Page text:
Why is the Winter Harder for People Living with Dementia?
Few people look at a forecast showing sub-zero temperatures and a blizzard with enthusiasm. Winter’s bad weather makes it a challenging season to like, with most people citing it as their least favourite time of year.
However, the winter can be an especially difficult time of year for people with living Alzheimer’s and dementia. Between its shorter days and colder nights, the chilly season can exacerbate their symptoms.
Here are four reasons why the wintertime can be hard on those who have dementia.
1. Being Cold is Unpleasant
Sometimes, the most obvious answer is the right answer. Being cold can be miserable, especially if you find it hard to warm up. Shivering drains your energy, as your body is constantly working hard to keep warm.
It’s not unusual for seniors to feel the cold before younger people, even if they’re sitting in the same room. Age and health conditions can interfere with how easily the body regulates its core temperature, making it hard to stay warm.
Seniors living with dementia may also be unable to communicate that they’re cold or understand how to get warmer. They might withdraw or lash out instead.
2.Shorter Days Interfere with Their Routine
Long, cold nights and short days prevail in the winter. With fewer hours of sunlight, the winter can interfere with your loved one’s normal schedule.
Few people like it when their schedules get turned upside down. But people living with dementia are especially agitated when their routine is disrupted; it’s worse for those in late stages who might not remember or understand why the days are so short at this time of year.
3. Shorter Days Can Exacerbate Sundowning
The shorter days can also make sundowning worse. Sundowning is a collection of symptoms that are linked to the end of the day. People experiencing sundowning can get anxious or restless once the sun starts to set, and their symptoms may last well into the night.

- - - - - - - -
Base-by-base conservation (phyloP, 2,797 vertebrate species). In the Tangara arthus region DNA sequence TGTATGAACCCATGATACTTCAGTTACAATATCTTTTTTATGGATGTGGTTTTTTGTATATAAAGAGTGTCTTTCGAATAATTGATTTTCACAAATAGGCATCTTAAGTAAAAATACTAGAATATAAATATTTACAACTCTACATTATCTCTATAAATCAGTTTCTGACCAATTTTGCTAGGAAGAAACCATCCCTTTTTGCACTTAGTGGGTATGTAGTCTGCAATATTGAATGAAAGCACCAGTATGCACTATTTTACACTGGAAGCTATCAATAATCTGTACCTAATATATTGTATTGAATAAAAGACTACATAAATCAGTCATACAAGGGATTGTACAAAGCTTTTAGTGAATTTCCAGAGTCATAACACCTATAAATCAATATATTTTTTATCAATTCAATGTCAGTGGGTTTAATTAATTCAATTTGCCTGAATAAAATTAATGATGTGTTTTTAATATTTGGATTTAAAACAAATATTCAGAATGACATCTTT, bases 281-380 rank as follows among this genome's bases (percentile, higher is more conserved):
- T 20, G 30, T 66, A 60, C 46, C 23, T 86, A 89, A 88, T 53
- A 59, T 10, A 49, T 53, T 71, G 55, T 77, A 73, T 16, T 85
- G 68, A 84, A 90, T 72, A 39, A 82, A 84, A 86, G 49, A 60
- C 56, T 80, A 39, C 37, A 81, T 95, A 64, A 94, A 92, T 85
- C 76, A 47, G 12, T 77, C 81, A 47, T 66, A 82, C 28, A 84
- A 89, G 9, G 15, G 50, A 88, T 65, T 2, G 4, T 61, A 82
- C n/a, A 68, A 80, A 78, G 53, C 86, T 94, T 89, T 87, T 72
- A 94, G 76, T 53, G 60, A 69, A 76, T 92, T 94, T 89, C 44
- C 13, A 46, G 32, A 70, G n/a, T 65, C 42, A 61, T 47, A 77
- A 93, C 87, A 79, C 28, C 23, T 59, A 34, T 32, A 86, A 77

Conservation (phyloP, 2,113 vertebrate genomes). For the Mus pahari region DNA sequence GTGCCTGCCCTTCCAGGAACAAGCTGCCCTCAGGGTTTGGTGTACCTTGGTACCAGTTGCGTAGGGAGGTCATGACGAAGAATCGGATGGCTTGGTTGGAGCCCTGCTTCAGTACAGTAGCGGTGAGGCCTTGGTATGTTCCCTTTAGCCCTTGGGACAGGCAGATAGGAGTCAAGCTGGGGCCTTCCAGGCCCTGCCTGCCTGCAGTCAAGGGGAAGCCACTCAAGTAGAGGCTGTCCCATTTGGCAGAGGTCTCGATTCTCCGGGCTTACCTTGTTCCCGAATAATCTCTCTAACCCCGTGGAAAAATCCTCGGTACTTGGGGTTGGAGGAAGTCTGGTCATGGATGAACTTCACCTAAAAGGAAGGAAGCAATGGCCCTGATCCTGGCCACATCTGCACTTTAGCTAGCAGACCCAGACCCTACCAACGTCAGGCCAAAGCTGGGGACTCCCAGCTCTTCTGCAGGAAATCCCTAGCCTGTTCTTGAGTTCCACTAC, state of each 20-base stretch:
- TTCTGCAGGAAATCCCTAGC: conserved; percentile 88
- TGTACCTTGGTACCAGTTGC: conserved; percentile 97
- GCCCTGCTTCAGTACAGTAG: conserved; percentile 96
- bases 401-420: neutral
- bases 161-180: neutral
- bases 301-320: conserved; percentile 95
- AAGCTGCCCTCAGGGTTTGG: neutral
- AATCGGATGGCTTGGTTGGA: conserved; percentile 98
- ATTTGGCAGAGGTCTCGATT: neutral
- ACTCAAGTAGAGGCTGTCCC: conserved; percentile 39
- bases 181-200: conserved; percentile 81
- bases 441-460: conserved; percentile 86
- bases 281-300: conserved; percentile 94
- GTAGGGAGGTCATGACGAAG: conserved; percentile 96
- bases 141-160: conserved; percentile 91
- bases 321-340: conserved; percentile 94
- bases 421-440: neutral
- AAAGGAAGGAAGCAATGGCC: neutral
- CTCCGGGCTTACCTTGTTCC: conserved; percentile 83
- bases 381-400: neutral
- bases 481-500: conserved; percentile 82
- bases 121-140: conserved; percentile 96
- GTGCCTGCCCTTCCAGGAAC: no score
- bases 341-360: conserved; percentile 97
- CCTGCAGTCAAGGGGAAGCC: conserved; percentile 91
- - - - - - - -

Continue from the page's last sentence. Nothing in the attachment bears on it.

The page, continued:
Since the days end earlier in the winter, sundowning may start earlier at this time of the year.
Talk to your loved one’s dementia care team to discuss how you can manage worsening sundowning symptoms. If you arrange dementia care at home for your loved one, visiting nursing staff and personal care workers can alter their treatments to create a more peaceful atmosphere as the sun sets.
The best at home dementia care agency ensures their team receives ongoing training, resources, and tools to manage the severity of sundowning, as well as a variety of other dementia symptoms.
4. They May Experience SAD
The shorter days and limited sunlight can also cause SAD. Short for Seasonal Affective Disorder, SAD is a is a clinical depressive disorder tied to the seasons, impacting an estimated 10 million Americans.
Symptoms of SAD typically bookend the winter, largely in part because of the bad weather. Not only are there fewer sunny days, but the season’s extreme weather warnings may cause people to be less active and more isolated than they would be in the summer.
These conditions may exacerbate negative emotions, causing seniors to feel sluggish and uninterested in things they usually enjoy.
Winter can be hard on all of us, but especially those living with dementia. As the temperatures drop and the days shorten, check-in with your loved ones. Talk to you at home dementia care team and discuss what you can do to make this season easier on everyone.